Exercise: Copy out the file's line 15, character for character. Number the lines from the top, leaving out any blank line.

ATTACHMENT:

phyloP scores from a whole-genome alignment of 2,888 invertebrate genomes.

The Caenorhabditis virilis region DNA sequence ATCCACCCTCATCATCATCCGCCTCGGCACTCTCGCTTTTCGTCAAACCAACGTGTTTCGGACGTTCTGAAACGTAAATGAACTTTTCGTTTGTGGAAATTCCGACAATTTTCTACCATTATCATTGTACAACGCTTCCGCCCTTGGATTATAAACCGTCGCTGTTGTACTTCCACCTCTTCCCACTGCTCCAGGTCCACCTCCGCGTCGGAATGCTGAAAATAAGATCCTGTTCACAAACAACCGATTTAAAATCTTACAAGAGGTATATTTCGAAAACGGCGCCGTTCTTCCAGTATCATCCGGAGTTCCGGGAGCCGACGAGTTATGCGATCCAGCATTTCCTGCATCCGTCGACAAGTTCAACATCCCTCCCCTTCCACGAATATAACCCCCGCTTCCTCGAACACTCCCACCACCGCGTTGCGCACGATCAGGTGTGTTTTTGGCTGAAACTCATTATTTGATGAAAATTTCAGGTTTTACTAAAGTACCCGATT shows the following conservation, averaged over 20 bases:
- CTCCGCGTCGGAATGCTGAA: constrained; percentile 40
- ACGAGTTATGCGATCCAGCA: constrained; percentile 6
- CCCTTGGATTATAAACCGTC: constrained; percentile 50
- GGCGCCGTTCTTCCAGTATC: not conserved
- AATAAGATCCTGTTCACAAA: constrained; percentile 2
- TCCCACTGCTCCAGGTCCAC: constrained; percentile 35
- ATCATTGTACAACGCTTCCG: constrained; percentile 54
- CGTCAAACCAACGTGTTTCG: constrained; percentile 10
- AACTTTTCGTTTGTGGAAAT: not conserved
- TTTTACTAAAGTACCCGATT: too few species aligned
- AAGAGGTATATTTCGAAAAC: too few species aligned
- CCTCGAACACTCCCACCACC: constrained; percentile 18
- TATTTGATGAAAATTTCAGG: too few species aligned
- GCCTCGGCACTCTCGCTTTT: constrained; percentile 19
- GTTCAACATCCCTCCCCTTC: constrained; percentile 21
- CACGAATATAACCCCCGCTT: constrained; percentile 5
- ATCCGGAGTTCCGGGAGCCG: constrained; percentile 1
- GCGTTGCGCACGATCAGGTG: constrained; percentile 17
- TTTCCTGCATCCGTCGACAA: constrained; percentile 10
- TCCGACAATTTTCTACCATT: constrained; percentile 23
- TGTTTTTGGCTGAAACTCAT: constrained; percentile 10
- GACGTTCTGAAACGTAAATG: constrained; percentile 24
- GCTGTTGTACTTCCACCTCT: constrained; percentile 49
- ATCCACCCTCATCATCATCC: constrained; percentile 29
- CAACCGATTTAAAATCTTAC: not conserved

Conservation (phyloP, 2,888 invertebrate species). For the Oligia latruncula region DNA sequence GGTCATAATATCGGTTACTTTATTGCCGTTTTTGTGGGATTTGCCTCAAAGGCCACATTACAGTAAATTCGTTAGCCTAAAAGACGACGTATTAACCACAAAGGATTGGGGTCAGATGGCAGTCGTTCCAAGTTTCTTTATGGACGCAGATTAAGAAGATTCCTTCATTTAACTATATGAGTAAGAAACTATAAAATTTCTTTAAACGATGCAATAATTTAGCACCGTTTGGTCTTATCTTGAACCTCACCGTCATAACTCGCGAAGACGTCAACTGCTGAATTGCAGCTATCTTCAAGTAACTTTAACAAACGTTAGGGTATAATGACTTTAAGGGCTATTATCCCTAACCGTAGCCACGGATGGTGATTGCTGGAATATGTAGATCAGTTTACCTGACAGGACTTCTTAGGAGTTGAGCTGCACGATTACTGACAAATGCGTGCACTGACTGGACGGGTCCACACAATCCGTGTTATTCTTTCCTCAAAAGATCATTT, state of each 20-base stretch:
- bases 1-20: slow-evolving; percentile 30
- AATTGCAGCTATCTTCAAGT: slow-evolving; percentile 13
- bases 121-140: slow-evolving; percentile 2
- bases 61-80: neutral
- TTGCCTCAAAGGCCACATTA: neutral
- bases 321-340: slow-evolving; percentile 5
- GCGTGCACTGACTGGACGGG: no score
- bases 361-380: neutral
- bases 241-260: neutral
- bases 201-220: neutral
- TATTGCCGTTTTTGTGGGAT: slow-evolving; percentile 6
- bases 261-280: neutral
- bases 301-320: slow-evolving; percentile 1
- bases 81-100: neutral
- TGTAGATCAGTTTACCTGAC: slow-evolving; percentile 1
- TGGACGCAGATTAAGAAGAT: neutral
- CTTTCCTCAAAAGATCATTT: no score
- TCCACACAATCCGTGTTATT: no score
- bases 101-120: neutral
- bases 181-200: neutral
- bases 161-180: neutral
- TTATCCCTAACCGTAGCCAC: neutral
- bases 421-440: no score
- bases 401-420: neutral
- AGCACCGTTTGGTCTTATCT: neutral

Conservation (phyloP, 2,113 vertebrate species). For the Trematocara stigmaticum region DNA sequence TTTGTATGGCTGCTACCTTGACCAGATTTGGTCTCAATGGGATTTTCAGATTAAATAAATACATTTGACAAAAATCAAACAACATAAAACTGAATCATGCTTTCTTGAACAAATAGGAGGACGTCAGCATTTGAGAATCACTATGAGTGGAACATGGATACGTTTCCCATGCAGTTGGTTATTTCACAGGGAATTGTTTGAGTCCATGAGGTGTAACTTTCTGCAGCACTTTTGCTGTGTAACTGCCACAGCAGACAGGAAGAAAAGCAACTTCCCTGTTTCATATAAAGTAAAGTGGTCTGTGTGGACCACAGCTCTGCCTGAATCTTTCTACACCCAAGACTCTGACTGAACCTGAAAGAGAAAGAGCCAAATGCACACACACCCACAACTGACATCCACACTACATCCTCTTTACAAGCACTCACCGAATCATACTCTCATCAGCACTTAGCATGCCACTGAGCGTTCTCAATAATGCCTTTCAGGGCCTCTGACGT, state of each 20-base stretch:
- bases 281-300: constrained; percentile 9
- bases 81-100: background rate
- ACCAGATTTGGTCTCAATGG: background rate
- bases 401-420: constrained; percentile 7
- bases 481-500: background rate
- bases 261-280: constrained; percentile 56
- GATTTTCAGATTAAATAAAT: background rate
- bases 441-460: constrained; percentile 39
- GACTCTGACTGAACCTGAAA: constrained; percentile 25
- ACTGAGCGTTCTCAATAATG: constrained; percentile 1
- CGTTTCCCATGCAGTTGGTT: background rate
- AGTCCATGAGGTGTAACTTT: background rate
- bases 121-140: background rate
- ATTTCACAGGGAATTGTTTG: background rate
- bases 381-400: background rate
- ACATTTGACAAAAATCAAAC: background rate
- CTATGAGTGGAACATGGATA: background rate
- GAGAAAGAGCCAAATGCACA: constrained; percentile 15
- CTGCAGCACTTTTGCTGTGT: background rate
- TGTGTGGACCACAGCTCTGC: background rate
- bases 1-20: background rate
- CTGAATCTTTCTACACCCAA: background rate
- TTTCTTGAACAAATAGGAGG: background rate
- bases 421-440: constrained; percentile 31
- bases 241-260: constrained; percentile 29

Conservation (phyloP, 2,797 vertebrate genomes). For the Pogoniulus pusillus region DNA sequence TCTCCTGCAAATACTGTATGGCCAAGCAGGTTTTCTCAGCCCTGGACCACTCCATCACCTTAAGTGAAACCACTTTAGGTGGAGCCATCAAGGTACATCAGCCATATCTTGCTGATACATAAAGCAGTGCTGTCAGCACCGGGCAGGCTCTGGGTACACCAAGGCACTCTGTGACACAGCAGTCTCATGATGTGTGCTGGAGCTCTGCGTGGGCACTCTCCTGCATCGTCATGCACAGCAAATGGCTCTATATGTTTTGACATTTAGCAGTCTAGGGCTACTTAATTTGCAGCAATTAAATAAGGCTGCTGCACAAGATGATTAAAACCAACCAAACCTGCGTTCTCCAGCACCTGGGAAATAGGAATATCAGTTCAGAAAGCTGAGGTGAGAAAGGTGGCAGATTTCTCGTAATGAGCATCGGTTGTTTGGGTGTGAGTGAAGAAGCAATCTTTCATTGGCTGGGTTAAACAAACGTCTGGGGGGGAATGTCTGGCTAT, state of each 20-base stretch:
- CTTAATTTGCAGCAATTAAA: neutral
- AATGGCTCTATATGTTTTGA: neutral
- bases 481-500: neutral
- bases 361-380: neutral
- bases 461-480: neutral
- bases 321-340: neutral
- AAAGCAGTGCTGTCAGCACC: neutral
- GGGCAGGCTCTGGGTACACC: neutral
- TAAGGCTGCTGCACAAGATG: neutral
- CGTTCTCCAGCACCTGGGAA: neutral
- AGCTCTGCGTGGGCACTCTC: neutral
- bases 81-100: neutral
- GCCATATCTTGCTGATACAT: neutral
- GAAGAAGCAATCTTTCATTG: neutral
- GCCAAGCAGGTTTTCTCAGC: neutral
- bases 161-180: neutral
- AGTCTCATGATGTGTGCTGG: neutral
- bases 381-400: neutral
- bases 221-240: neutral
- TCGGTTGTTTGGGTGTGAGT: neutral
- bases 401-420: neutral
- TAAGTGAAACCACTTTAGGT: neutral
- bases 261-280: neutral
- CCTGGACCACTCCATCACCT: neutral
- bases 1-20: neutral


- TATTTGATGAAAATTTCAGG: too few species aligned